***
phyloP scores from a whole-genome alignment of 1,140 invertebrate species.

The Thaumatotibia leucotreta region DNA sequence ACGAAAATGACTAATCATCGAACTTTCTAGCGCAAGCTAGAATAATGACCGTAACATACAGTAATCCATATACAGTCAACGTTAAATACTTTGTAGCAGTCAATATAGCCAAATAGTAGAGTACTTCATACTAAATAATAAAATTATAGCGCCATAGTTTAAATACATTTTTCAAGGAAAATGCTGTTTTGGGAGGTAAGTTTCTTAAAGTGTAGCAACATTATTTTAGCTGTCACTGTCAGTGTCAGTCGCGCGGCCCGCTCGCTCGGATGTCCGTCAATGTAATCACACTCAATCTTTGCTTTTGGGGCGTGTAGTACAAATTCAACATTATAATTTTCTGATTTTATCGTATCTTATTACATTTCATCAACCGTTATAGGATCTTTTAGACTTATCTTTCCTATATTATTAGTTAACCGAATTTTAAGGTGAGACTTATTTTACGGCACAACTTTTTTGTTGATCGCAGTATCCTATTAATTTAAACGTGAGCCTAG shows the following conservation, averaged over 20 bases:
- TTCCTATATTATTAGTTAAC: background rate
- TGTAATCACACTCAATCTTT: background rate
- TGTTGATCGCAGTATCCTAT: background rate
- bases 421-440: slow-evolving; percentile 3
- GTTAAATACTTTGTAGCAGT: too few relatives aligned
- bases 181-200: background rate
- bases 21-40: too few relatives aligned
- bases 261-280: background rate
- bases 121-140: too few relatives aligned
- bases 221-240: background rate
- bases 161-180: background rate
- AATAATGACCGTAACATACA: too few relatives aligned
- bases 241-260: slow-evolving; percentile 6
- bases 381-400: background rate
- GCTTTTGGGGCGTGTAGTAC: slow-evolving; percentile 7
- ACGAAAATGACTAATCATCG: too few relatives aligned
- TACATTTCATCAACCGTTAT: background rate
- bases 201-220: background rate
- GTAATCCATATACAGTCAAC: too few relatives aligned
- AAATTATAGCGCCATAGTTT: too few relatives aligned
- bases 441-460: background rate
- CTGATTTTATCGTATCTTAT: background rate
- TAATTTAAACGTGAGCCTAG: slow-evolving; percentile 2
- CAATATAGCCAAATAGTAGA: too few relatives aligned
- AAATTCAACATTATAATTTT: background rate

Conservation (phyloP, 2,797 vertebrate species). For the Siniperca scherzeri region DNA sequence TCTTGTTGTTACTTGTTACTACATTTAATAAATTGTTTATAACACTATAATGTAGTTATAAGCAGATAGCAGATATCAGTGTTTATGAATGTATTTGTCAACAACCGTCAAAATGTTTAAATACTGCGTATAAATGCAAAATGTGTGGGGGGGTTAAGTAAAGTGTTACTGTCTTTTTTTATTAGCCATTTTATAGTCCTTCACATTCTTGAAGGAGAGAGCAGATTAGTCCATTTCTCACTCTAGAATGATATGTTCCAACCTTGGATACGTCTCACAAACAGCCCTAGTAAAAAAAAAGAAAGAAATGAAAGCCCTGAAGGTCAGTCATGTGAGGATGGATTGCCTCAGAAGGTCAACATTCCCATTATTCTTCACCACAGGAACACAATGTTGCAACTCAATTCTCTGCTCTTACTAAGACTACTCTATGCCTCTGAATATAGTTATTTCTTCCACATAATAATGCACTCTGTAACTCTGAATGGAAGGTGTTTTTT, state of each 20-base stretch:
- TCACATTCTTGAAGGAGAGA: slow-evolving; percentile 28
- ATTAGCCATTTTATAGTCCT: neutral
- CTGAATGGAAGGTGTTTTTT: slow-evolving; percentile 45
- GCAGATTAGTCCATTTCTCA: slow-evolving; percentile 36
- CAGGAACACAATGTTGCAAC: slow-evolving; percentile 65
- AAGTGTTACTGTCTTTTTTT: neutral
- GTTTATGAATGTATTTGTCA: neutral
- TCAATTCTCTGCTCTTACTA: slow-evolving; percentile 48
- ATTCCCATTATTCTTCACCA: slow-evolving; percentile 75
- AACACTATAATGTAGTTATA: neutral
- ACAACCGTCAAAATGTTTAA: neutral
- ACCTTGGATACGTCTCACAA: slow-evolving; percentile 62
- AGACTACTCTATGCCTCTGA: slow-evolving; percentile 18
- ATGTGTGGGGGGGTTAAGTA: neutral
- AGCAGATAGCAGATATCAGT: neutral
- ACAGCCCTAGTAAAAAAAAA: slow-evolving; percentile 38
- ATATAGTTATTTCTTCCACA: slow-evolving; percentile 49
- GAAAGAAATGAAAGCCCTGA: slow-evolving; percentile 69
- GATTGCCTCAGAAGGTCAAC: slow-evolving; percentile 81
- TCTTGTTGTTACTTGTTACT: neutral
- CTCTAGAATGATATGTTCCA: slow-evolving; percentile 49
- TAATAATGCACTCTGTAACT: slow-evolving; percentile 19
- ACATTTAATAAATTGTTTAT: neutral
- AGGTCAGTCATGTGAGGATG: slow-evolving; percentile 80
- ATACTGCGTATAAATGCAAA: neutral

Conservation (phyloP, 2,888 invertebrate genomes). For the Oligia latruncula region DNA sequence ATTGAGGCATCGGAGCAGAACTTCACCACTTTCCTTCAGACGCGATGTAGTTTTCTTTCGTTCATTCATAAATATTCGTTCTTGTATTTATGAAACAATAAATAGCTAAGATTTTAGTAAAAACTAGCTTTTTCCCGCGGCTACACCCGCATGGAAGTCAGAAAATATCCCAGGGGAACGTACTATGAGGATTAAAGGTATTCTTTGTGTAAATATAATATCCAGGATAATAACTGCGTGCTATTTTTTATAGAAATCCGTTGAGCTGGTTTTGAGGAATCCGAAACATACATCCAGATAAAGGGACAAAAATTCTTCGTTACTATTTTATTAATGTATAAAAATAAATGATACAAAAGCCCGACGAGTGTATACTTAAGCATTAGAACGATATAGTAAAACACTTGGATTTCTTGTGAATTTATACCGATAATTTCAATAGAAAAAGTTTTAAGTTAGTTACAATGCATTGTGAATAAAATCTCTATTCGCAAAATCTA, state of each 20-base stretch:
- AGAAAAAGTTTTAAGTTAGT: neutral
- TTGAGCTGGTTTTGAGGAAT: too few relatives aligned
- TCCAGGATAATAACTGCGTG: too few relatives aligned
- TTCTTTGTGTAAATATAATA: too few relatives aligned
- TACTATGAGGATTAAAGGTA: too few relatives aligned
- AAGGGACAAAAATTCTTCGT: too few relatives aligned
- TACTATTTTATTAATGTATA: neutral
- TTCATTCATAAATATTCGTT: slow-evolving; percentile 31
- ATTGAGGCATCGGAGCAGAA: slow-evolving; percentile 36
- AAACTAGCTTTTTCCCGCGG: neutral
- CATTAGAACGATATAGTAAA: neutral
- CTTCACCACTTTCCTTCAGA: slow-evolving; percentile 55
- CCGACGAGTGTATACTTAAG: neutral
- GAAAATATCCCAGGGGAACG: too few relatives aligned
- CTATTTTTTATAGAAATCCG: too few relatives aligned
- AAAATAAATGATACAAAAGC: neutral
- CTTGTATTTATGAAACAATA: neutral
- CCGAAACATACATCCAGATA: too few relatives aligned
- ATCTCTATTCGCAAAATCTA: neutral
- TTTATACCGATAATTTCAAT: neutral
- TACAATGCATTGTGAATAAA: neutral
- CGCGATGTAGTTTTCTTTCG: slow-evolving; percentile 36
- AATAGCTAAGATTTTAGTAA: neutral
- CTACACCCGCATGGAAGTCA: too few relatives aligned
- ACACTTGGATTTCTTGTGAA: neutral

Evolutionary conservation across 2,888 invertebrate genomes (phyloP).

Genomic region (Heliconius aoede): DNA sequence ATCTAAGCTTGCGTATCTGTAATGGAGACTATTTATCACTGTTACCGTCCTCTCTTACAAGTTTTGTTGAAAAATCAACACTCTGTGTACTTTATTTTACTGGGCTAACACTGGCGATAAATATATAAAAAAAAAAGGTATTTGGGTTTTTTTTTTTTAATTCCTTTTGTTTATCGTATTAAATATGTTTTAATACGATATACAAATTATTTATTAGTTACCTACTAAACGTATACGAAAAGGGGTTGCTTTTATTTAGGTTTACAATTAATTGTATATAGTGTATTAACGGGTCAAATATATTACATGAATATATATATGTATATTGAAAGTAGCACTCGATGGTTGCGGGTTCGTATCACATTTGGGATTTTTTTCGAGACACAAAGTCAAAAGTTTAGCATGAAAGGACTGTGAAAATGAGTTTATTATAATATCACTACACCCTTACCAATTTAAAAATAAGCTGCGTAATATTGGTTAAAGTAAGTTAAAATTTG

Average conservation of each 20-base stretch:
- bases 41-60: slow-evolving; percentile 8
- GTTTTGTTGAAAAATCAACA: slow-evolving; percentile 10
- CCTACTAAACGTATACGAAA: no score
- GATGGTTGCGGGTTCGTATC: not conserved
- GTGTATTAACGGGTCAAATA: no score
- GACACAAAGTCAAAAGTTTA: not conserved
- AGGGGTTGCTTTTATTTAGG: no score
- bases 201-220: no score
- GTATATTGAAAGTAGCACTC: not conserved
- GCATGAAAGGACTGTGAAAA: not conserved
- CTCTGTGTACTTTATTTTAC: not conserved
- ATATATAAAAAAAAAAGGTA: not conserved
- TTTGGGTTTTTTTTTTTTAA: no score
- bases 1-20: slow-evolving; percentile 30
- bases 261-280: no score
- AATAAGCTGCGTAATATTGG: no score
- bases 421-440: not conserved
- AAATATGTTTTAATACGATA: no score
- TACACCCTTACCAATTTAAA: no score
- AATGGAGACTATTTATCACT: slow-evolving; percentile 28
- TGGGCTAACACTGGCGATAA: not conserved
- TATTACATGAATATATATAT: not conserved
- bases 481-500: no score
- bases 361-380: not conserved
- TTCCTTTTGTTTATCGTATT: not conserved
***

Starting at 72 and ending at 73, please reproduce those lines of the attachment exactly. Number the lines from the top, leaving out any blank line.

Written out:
- CCGAAACATACATCCAGATA: too few relatives aligned
- ATCTCTATTCGCAAAATCTA: neutral